From Walter Stewart1
[November 27, 1793. “The Secretary of the Treasury sent for my information a letter to him from General Stewart,2 of 27. Nov. stating that in his present situation he doubted whether the law constituting the office of Surveyor, woud allow him, being concerned in commerce vessels &c. to hold that office—says, however, if he can be allowed to act in that office now, he can he thinks acquit himself of all mercantile concerns in about 7 months. Promises to make no new engagements in trade, & to wind up the old ones as soon as possible.”3 Letter not found.]
1. During the American Revolution Stewart had served as an aide to Major General Horatio Gates and as a colonel in several Pennsylvania regiments. He was brevetted a brigadier general. At the time this letter was written Stewart was a Philadelphia merchant.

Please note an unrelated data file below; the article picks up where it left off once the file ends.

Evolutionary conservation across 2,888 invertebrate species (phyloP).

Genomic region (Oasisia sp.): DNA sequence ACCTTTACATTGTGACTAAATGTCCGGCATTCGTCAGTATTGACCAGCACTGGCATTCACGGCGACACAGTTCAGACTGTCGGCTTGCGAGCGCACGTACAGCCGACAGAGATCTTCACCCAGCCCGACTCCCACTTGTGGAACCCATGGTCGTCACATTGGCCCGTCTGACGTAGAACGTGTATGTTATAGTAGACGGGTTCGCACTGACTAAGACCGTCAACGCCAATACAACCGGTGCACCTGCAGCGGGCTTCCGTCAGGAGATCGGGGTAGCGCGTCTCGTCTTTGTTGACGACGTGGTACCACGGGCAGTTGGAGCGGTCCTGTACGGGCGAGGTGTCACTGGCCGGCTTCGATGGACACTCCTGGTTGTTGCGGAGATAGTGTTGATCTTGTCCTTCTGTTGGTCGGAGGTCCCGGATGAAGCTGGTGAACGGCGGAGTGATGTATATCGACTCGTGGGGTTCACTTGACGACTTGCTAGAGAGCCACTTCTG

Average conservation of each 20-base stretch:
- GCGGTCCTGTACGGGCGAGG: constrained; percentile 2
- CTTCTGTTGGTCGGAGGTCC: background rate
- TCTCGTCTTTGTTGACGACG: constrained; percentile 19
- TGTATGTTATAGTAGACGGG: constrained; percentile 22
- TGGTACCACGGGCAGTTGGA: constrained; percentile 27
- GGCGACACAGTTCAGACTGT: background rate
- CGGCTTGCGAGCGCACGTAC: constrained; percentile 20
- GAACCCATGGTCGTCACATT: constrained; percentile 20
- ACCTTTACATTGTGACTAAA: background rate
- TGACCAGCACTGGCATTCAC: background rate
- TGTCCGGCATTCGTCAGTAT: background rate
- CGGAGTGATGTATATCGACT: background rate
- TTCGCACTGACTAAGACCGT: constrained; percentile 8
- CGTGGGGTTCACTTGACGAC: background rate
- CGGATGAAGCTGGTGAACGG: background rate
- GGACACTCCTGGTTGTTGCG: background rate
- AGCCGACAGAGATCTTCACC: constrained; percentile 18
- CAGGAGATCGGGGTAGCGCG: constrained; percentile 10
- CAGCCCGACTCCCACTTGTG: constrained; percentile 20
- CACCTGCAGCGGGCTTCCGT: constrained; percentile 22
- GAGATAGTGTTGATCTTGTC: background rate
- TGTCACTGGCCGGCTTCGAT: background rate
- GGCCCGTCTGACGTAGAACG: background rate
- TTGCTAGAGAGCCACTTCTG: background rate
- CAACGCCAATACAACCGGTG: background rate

On November 22, 1793, Henry Knox informed George Washington that Stewart had declined “the Office of Inspector. He says he would have done the same by the naval office, and that he was induced to make the application to please his father in Law; but that he intended this day to have come to me to withdraw it, as his commercial prospects are exceedingly good …” (ALS, George Washington Papers, Library of Congress).